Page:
Baltic Summer Camps Prepare Jewish Youths for Life in Israel

By: ICEJ Staff


Over one million Russian-speaking Jews have immigrated to Israel since the Iron Curtain fell in 1989, but hundreds of thousands of Jews are still left in the former Soviet republics. This summer, as the war keeps raging in nearby Ukraine, several hundred Jewish youths are preparing for their own move to Israel by attending Aliyah summer camps being held in the Baltic states with the help of the International Christian Embassy Jerusalem.

The series of summer camps were run by the Jewish Agency for Israel (JAFI) with support from the ICEJ. One Aliyah camp opened in late June in Latvia with 101 Jewish participants from ages 7 to 17. Among them were 30 young Ukrainian Jews displaced from the war, with the rest coming from the Baltic states.

Another summer camp just concluded in Vilnius, Lithuania, with 141 Jewish youths participating, including 133 Ukrainian Jews. A third Aliyah youth camp was held in Latvia in August and two more in major Russian-speaking cities elsewhere. In total, over 1,000 Jewish children took part in these summer camps.

Throughout the week, the youngsters not only learned more about Israel as their future home but also reconnected to their Jewish faith, which was suppressed during Soviet times. The camps provide special Aliyah preparation seminars where trained staff and volunteers encourage and advise on various aspects of immigrating to Israel.

But these Jewish kids and teenagers were not without plenty of planned time for fun—including swimming, volleyball, and foam parties. They learned Israeli folk dances set to Middle Eastern music that echoed through the surrounding forests, producing smiles and laughter. In addition, they participated in traditional Shabbat observances on Friday evenings, like candle lighting and kiddush (a blessing said over grape juice before the meal).

At the recent Aliyah camp in the Latvian seaside resort of Saulkrasti, campers stayed in an idyllic vacation complex, and everyone quickly made new friends. Located at the edge of an impressive nature reserve, the camp offered various programs, and amid the hot summer weather, a dip in the Baltic Sea was most refreshing.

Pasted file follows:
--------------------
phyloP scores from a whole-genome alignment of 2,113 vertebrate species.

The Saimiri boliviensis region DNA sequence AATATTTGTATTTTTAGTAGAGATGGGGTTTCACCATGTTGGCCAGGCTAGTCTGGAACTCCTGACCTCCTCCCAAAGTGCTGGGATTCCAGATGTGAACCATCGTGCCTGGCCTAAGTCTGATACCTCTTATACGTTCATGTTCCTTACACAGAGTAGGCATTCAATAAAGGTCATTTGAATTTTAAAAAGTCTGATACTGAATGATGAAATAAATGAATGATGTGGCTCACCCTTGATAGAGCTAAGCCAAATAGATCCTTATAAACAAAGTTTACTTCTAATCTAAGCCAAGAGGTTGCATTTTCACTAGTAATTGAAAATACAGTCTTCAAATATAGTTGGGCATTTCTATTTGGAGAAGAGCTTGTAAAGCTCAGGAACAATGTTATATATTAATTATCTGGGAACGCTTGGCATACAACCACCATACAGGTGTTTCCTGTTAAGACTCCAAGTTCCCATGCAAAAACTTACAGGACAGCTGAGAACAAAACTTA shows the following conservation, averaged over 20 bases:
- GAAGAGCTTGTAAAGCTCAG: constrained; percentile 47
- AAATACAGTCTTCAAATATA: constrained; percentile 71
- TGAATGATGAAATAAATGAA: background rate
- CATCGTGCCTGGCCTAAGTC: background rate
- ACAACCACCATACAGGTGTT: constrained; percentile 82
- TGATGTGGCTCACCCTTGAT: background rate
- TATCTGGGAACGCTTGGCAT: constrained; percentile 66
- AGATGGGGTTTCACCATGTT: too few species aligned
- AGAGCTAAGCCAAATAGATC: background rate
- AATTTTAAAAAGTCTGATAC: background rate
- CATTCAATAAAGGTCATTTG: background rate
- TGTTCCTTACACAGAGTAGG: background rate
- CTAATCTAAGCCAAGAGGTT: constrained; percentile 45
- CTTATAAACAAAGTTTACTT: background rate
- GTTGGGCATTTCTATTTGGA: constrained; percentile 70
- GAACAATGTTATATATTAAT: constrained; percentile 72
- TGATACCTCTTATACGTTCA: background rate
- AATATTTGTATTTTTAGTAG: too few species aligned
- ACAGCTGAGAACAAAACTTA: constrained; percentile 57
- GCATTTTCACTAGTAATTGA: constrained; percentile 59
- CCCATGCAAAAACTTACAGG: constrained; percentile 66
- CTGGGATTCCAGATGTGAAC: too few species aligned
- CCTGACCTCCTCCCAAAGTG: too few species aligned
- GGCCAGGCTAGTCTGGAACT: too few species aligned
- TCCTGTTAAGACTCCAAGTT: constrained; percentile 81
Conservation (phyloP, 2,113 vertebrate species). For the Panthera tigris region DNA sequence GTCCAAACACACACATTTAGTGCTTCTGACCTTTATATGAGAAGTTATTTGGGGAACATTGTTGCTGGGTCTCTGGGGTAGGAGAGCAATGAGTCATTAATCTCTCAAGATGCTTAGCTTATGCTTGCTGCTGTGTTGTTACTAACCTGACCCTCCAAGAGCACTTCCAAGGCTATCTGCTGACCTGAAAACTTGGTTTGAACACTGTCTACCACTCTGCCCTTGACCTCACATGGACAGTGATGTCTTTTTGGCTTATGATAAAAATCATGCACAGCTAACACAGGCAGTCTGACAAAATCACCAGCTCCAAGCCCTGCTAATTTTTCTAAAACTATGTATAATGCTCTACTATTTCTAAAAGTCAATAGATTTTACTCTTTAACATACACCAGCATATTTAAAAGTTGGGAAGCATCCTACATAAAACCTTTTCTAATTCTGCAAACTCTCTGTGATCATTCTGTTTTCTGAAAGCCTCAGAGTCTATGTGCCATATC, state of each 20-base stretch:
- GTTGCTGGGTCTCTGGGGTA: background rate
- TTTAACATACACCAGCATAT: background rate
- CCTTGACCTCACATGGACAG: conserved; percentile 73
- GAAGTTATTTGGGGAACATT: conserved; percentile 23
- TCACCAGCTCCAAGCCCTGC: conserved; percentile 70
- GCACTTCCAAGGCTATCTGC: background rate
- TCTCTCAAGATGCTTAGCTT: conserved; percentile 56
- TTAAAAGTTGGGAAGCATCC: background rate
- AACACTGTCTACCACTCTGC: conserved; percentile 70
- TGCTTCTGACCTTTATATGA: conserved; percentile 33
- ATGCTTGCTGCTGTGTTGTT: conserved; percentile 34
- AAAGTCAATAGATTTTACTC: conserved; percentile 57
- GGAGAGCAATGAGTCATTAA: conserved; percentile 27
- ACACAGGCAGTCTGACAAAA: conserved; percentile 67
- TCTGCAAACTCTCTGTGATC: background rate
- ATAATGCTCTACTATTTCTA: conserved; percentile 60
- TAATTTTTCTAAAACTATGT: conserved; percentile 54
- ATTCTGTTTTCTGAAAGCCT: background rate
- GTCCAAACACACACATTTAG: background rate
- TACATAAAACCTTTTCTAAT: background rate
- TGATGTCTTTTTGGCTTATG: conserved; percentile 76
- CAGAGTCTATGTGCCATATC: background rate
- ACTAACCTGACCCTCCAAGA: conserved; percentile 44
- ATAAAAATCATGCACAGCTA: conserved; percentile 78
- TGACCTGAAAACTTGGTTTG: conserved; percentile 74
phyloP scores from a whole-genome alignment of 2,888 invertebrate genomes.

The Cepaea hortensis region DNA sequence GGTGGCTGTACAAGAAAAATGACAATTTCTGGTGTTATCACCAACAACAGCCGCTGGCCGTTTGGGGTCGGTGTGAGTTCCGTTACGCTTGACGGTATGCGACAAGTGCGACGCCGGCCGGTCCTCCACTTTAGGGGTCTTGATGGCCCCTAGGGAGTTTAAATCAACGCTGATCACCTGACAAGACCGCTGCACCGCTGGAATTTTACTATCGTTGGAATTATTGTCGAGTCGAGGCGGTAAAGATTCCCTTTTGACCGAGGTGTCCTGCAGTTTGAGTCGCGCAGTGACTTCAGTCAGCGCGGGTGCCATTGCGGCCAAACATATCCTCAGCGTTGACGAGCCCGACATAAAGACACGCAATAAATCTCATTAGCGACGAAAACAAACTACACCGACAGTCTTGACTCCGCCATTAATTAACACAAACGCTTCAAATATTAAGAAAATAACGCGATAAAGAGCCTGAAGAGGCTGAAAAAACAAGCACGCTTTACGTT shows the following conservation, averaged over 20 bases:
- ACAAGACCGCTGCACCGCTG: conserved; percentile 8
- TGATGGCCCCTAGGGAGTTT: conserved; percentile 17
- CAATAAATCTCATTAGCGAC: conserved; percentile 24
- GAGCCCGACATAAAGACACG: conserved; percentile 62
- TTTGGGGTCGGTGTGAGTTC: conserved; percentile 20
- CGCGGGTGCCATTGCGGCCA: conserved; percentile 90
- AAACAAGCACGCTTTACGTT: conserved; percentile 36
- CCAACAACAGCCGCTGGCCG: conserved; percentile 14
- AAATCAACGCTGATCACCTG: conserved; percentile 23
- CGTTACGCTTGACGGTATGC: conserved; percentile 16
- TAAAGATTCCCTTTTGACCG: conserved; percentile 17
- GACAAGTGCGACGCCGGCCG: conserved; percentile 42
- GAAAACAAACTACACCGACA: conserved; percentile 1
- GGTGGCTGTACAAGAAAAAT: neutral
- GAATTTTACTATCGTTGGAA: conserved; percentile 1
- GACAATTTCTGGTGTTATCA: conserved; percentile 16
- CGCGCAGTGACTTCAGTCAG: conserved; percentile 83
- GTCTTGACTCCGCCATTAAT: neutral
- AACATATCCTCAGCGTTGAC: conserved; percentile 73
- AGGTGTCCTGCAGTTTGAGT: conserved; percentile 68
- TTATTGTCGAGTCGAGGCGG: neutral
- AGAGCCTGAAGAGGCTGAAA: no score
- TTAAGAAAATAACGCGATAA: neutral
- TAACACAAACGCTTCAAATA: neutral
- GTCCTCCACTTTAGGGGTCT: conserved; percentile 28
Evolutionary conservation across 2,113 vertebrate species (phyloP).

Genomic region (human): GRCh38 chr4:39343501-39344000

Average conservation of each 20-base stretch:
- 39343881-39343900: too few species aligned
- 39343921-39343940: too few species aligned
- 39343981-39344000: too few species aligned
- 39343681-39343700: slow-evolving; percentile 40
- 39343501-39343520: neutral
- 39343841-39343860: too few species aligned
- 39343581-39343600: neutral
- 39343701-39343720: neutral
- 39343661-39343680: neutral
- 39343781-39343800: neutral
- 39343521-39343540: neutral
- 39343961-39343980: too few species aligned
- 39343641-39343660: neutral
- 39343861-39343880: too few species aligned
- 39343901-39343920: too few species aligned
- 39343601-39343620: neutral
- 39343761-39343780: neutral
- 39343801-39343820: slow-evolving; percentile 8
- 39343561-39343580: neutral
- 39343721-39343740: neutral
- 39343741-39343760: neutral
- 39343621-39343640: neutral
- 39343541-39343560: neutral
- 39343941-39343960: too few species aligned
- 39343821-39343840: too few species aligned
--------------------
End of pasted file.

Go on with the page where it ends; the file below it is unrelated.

Camp counselors shared insights about Israel—the innovative Start-Up Nation and haven for the Jewish people. And as the Russia-Ukraine war was dragging on not so far away, the youngsters had time and ample reason to reflect on what a move to Israel will mean for them.

The young campers also learn about special Aliyah youth programs run by JAFI, which offer them the opportunity to complete their high school education in Israel and/or study at top universities in the country. JAFI’s investment in these SELA and NAALE programs has born great fruit, as more than 30,000 Jewish teenagers have graduated from these programs over the past 30 years. Most choose to remain in Israel for good, with parents and siblings soon following.

Currently 700 Jewish youths are expected to enter the SELA program and another 700 in NAALE over the coming year. Many decide to join at these Aliyah summer camps, proving how valuable the camps can be.

At the same time, the Christian Embassy also is sponsoring Aliyah flights from the Baltic states, and the numbers along this route are strong at 178 Jewish newcomers so far this year. This includes not only Jews from Latvia, Lithuania, and Estonia but also Jews from Russia and Ukraine.

Overall, more than 86,000 Jewish immigrants from the former Soviet republics have arrived in Israel since Russia’s invasion of Ukraine in February 2022, and the ICEJ is there sponsoring Aliyah flights along these other routes as well.

These can often seem like mere statistical numbers, but every one of them has decided to take a big step in their lives, and each one brings unique potential to the nation of Israel. Indeed, God has not lost sight of a single one. 

The Aliyah process costs around $1,000 per person which helps cover pre-Aliyah preparations, the actual flight, and integration needs. Your gift today will help change a life.